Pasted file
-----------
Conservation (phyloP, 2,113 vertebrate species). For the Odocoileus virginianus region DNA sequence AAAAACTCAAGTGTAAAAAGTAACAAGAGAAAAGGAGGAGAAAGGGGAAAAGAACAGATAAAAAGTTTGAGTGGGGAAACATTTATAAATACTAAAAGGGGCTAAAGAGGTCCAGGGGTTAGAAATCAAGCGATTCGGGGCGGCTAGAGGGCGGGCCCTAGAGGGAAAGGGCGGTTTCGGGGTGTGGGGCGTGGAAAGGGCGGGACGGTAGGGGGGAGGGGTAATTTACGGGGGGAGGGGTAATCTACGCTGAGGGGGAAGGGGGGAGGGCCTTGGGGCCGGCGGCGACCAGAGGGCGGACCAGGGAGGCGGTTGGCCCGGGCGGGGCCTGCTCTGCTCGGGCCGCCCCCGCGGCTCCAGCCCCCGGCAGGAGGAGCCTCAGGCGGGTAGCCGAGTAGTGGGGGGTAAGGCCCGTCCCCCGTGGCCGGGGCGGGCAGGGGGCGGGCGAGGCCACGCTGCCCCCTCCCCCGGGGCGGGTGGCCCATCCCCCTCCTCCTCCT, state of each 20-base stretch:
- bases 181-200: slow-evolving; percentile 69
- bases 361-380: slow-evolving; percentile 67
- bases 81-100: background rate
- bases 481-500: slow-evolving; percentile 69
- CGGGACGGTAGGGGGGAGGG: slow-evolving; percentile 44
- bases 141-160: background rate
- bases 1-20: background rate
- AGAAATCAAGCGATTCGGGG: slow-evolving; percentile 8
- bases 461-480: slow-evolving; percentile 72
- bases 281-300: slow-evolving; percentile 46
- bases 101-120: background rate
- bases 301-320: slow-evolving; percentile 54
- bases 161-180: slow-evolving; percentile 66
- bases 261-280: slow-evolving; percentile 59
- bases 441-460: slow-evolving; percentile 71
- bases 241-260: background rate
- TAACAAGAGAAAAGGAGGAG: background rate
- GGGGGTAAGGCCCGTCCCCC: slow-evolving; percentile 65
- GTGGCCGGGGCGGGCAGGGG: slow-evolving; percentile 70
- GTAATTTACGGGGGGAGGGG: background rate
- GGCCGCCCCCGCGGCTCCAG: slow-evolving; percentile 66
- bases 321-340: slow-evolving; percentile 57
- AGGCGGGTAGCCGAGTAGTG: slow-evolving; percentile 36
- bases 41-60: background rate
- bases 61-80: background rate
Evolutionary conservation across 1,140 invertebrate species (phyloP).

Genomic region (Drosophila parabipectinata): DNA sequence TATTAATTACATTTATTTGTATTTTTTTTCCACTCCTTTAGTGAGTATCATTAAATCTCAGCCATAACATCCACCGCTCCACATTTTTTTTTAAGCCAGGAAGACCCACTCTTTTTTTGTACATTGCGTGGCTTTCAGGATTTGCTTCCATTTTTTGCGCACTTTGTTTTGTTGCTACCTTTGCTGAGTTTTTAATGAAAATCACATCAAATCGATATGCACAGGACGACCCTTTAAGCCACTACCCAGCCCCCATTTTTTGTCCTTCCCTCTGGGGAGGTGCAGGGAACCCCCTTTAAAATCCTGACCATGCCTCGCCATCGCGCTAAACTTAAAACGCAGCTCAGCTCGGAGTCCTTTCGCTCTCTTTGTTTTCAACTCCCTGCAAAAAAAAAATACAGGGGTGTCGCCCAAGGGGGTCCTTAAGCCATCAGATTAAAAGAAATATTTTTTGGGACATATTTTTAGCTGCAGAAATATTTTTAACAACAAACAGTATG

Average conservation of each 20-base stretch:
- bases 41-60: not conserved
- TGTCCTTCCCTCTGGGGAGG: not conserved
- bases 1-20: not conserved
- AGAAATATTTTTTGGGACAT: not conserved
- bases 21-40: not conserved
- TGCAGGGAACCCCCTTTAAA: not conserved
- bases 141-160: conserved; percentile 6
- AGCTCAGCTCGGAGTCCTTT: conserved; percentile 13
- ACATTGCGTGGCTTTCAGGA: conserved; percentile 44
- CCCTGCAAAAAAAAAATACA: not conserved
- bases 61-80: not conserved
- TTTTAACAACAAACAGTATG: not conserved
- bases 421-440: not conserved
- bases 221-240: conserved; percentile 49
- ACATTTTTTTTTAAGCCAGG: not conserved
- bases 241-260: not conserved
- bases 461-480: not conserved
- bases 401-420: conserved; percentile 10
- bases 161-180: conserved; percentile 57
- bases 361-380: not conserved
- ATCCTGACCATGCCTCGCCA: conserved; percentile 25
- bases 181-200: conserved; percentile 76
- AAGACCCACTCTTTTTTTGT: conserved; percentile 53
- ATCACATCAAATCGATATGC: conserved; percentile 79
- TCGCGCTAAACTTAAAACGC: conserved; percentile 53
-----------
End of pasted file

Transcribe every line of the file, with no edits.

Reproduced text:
Conservation (phyloP, 2,113 vertebrate species). For the Odocoileus virginianus region DNA sequence AAAAACTCAAGTGTAAAAAGTAACAAGAGAAAAGGAGGAGAAAGGGGAAAAGAACAGATAAAAAGTTTGAGTGGGGAAACATTTATAAATACTAAAAGGGGCTAAAGAGGTCCAGGGGTTAGAAATCAAGCGATTCGGGGCGGCTAGAGGGCGGGCCCTAGAGGGAAAGGGCGGTTTCGGGGTGTGGGGCGTGGAAAGGGCGGGACGGTAGGGGGGAGGGGTAATTTACGGGGGGAGGGGTAATCTACGCTGAGGGGGAAGGGGGGAGGGCCTTGGGGCCGGCGGCGACCAGAGGGCGGACCAGGGAGGCGGTTGGCCCGGGCGGGGCCTGCTCTGCTCGGGCCGCCCCCGCGGCTCCAGCCCCCGGCAGGAGGAGCCTCAGGCGGGTAGCCGAGTAGTGGGGGGTAAGGCCCGTCCCCCGTGGCCGGGGCGGGCAGGGGGCGGGCGAGGCCACGCTGCCCCCTCCCCCGGGGCGGGTGGCCCATCCCCCTCCTCCTCCT, state of each 20-base stretch:
- bases 181-200: slow-evolving; percentile 69
- bases 361-380: slow-evolving; percentile 67
- bases 81-100: background rate
- bases 481-500: slow-evolving; percentile 69
- CGGGACGGTAGGGGGGAGGG: slow-evolving; percentile 44
- bases 141-160: background rate
- bases 1-20: background rate
- AGAAATCAAGCGATTCGGGG: slow-evolving; percentile 8
- bases 461-480: slow-evolving; percentile 72
- bases 281-300: slow-evolving; percentile 46
- bases 101-120: background rate
- bases 301-320: slow-evolving; percentile 54
- bases 161-180: slow-evolving; percentile 66
- bases 261-280: slow-evolving; percentile 59
- bases 441-460: slow-evolving; percentile 71
- bases 241-260: background rate
- TAACAAGAGAAAAGGAGGAG: background rate
- GGGGGTAAGGCCCGTCCCCC: slow-evolving; percentile 65
- GTGGCCGGGGCGGGCAGGGG: slow-evolving; percentile 70
- GTAATTTACGGGGGGAGGGG: background rate
- GGCCGCCCCCGCGGCTCCAG: slow-evolving; percentile 66
- bases 321-340: slow-evolving; percentile 57
- AGGCGGGTAGCCGAGTAGTG: slow-evolving; percentile 36
- bases 41-60: background rate
- bases 61-80: background rate
Evolutionary conservation across 1,140 invertebrate species (phyloP).

Genomic region (Drosophila parabipectinata): DNA sequence TATTAATTACATTTATTTGTATTTTTTTTCCACTCCTTTAGTGAGTATCATTAAATCTCAGCCATAACATCCACCGCTCCACATTTTTTTTTAAGCCAGGAAGACCCACTCTTTTTTTGTACATTGCGTGGCTTTCAGGATTTGCTTCCATTTTTTGCGCACTTTGTTTTGTTGCTACCTTTGCTGAGTTTTTAATGAAAATCACATCAAATCGATATGCACAGGACGACCCTTTAAGCCACTACCCAGCCCCCATTTTTTGTCCTTCCCTCTGGGGAGGTGCAGGGAACCCCCTTTAAAATCCTGACCATGCCTCGCCATCGCGCTAAACTTAAAACGCAGCTCAGCTCGGAGTCCTTTCGCTCTCTTTGTTTTCAACTCCCTGCAAAAAAAAAATACAGGGGTGTCGCCCAAGGGGGTCCTTAAGCCATCAGATTAAAAGAAATATTTTTTGGGACATATTTTTAGCTGCAGAAATATTTTTAACAACAAACAGTATG

Average conservation of each 20-base stretch:
- bases 41-60: not conserved
- TGTCCTTCCCTCTGGGGAGG: not conserved
- bases 1-20: not conserved
- AGAAATATTTTTTGGGACAT: not conserved
- bases 21-40: not conserved
- TGCAGGGAACCCCCTTTAAA: not conserved
- bases 141-160: conserved; percentile 6
- AGCTCAGCTCGGAGTCCTTT: conserved; percentile 13
- ACATTGCGTGGCTTTCAGGA: conserved; percentile 44
- CCCTGCAAAAAAAAAATACA: not conserved
- bases 61-80: not conserved
- TTTTAACAACAAACAGTATG: not conserved
- bases 421-440: not conserved
- bases 221-240: conserved; percentile 49
- ACATTTTTTTTTAAGCCAGG: not conserved
- bases 241-260: not conserved
- bases 461-480: not conserved
- bases 401-420: conserved; percentile 10
- bases 161-180: conserved; percentile 57
- bases 361-380: not conserved
- ATCCTGACCATGCCTCGCCA: conserved; percentile 25
- bases 181-200: conserved; percentile 76
- AAGACCCACTCTTTTTTTGT: conserved; percentile 53
- ATCACATCAAATCGATATGC: conserved; percentile 79
- TCGCGCTAAACTTAAAACGC: conserved; percentile 53